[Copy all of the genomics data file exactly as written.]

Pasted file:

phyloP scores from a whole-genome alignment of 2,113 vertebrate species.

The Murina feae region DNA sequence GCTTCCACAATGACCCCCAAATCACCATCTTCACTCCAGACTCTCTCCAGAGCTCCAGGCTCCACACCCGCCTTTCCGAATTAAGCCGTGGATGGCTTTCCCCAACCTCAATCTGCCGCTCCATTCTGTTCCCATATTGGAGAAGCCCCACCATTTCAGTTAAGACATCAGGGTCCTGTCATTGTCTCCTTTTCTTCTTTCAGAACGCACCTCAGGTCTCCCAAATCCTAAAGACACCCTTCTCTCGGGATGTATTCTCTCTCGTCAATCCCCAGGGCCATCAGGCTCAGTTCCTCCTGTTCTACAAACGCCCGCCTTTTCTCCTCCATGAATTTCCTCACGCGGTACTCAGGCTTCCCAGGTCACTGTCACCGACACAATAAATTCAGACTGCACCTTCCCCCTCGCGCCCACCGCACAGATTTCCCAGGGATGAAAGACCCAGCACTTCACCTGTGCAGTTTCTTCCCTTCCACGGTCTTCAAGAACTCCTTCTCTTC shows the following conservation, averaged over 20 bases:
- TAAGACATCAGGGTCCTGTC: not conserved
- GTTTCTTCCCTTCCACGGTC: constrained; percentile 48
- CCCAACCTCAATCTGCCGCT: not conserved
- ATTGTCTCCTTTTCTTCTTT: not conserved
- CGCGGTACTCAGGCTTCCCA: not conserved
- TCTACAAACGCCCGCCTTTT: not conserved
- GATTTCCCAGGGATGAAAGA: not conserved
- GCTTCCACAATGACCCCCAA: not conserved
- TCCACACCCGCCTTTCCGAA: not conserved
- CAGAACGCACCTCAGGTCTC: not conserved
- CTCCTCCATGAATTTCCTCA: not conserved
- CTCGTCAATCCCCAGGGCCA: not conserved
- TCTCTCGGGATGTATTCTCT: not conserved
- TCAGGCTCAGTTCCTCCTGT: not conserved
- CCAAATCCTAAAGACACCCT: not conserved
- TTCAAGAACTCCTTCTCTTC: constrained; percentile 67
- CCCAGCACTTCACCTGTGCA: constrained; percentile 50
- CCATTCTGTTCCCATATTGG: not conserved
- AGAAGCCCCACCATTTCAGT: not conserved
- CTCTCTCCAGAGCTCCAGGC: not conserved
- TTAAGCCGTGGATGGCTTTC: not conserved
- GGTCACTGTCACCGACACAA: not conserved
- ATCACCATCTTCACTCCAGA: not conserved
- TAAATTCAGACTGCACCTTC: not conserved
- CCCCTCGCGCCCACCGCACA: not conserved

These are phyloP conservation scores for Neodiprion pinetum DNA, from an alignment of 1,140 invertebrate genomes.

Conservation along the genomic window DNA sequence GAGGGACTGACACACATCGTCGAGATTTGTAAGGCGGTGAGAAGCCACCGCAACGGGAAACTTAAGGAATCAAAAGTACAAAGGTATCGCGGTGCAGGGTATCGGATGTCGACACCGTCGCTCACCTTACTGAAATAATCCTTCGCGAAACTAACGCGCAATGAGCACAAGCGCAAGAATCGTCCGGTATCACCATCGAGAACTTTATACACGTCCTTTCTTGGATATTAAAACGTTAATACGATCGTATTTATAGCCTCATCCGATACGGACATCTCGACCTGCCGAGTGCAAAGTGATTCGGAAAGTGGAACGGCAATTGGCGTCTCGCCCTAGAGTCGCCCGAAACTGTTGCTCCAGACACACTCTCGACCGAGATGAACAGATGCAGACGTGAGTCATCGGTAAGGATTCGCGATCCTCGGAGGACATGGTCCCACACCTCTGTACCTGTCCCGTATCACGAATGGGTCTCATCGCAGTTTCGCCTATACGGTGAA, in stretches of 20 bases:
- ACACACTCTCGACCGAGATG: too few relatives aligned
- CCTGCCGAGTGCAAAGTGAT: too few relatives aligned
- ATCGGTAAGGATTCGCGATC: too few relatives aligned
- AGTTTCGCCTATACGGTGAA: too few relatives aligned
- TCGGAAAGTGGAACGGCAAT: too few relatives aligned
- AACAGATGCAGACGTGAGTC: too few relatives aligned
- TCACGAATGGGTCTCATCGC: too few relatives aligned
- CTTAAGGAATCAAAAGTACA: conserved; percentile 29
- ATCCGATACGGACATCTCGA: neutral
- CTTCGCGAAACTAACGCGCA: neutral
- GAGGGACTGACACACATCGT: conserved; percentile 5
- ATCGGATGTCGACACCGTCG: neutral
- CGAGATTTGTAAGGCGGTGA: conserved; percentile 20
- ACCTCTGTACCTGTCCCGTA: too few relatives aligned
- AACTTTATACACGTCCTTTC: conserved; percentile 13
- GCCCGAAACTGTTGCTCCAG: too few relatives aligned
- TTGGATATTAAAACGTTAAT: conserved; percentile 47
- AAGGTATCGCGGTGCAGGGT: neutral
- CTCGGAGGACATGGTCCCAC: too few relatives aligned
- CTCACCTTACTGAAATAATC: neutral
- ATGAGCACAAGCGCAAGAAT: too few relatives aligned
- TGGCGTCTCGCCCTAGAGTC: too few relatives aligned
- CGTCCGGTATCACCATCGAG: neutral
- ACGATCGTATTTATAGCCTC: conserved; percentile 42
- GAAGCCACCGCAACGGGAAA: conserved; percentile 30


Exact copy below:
phyloP scores from a whole-genome alignment of 2,113 vertebrate species.

The Murina feae region DNA sequence GCTTCCACAATGACCCCCAAATCACCATCTTCACTCCAGACTCTCTCCAGAGCTCCAGGCTCCACACCCGCCTTTCCGAATTAAGCCGTGGATGGCTTTCCCCAACCTCAATCTGCCGCTCCATTCTGTTCCCATATTGGAGAAGCCCCACCATTTCAGTTAAGACATCAGGGTCCTGTCATTGTCTCCTTTTCTTCTTTCAGAACGCACCTCAGGTCTCCCAAATCCTAAAGACACCCTTCTCTCGGGATGTATTCTCTCTCGTCAATCCCCAGGGCCATCAGGCTCAGTTCCTCCTGTTCTACAAACGCCCGCCTTTTCTCCTCCATGAATTTCCTCACGCGGTACTCAGGCTTCCCAGGTCACTGTCACCGACACAATAAATTCAGACTGCACCTTCCCCCTCGCGCCCACCGCACAGATTTCCCAGGGATGAAAGACCCAGCACTTCACCTGTGCAGTTTCTTCCCTTCCACGGTCTTCAAGAACTCCTTCTCTTC shows the following conservation, averaged over 20 bases:
- TAAGACATCAGGGTCCTGTC: not conserved
- GTTTCTTCCCTTCCACGGTC: constrained; percentile 48
- CCCAACCTCAATCTGCCGCT: not conserved
- ATTGTCTCCTTTTCTTCTTT: not conserved
- CGCGGTACTCAGGCTTCCCA: not conserved
- TCTACAAACGCCCGCCTTTT: not conserved
- GATTTCCCAGGGATGAAAGA: not conserved
- GCTTCCACAATGACCCCCAA: not conserved
- TCCACACCCGCCTTTCCGAA: not conserved
- CAGAACGCACCTCAGGTCTC: not conserved
- CTCCTCCATGAATTTCCTCA: not conserved
- CTCGTCAATCCCCAGGGCCA: not conserved
- TCTCTCGGGATGTATTCTCT: not conserved
- TCAGGCTCAGTTCCTCCTGT: not conserved
- CCAAATCCTAAAGACACCCT: not conserved
- TTCAAGAACTCCTTCTCTTC: constrained; percentile 67
- CCCAGCACTTCACCTGTGCA: constrained; percentile 50
- CCATTCTGTTCCCATATTGG: not conserved
- AGAAGCCCCACCATTTCAGT: not conserved
- CTCTCTCCAGAGCTCCAGGC: not conserved
- TTAAGCCGTGGATGGCTTTC: not conserved
- GGTCACTGTCACCGACACAA: not conserved
- ATCACCATCTTCACTCCAGA: not conserved
- TAAATTCAGACTGCACCTTC: not conserved
- CCCCTCGCGCCCACCGCACA: not conserved

These are phyloP conservation scores for Neodiprion pinetum DNA, from an alignment of 1,140 invertebrate genomes.

Conservation along the genomic window DNA sequence GAGGGACTGACACACATCGTCGAGATTTGTAAGGCGGTGAGAAGCCACCGCAACGGGAAACTTAAGGAATCAAAAGTACAAAGGTATCGCGGTGCAGGGTATCGGATGTCGACACCGTCGCTCACCTTACTGAAATAATCCTTCGCGAAACTAACGCGCAATGAGCACAAGCGCAAGAATCGTCCGGTATCACCATCGAGAACTTTATACACGTCCTTTCTTGGATATTAAAACGTTAATACGATCGTATTTATAGCCTCATCCGATACGGACATCTCGACCTGCCGAGTGCAAAGTGATTCGGAAAGTGGAACGGCAATTGGCGTCTCGCCCTAGAGTCGCCCGAAACTGTTGCTCCAGACACACTCTCGACCGAGATGAACAGATGCAGACGTGAGTCATCGGTAAGGATTCGCGATCCTCGGAGGACATGGTCCCACACCTCTGTACCTGTCCCGTATCACGAATGGGTCTCATCGCAGTTTCGCCTATACGGTGAA, in stretches of 20 bases:
- ACACACTCTCGACCGAGATG: too few relatives aligned
- CCTGCCGAGTGCAAAGTGAT: too few relatives aligned
- ATCGGTAAGGATTCGCGATC: too few relatives aligned
- AGTTTCGCCTATACGGTGAA: too few relatives aligned
- TCGGAAAGTGGAACGGCAAT: too few relatives aligned
- AACAGATGCAGACGTGAGTC: too few relatives aligned
- TCACGAATGGGTCTCATCGC: too few relatives aligned
- CTTAAGGAATCAAAAGTACA: conserved; percentile 29
- ATCCGATACGGACATCTCGA: neutral
- CTTCGCGAAACTAACGCGCA: neutral
- GAGGGACTGACACACATCGT: conserved; percentile 5
- ATCGGATGTCGACACCGTCG: neutral
- CGAGATTTGTAAGGCGGTGA: conserved; percentile 20
- ACCTCTGTACCTGTCCCGTA: too few relatives aligned
- AACTTTATACACGTCCTTTC: conserved; percentile 13
- GCCCGAAACTGTTGCTCCAG: too few relatives aligned
- TTGGATATTAAAACGTTAAT: conserved; percentile 47
- AAGGTATCGCGGTGCAGGGT: neutral
- CTCGGAGGACATGGTCCCAC: too few relatives aligned
- CTCACCTTACTGAAATAATC: neutral
- ATGAGCACAAGCGCAAGAAT: too few relatives aligned
- TGGCGTCTCGCCCTAGAGTC: too few relatives aligned
- CGTCCGGTATCACCATCGAG: neutral
- ACGATCGTATTTATAGCCTC: conserved; percentile 42
- GAAGCCACCGCAACGGGAAA: conserved; percentile 30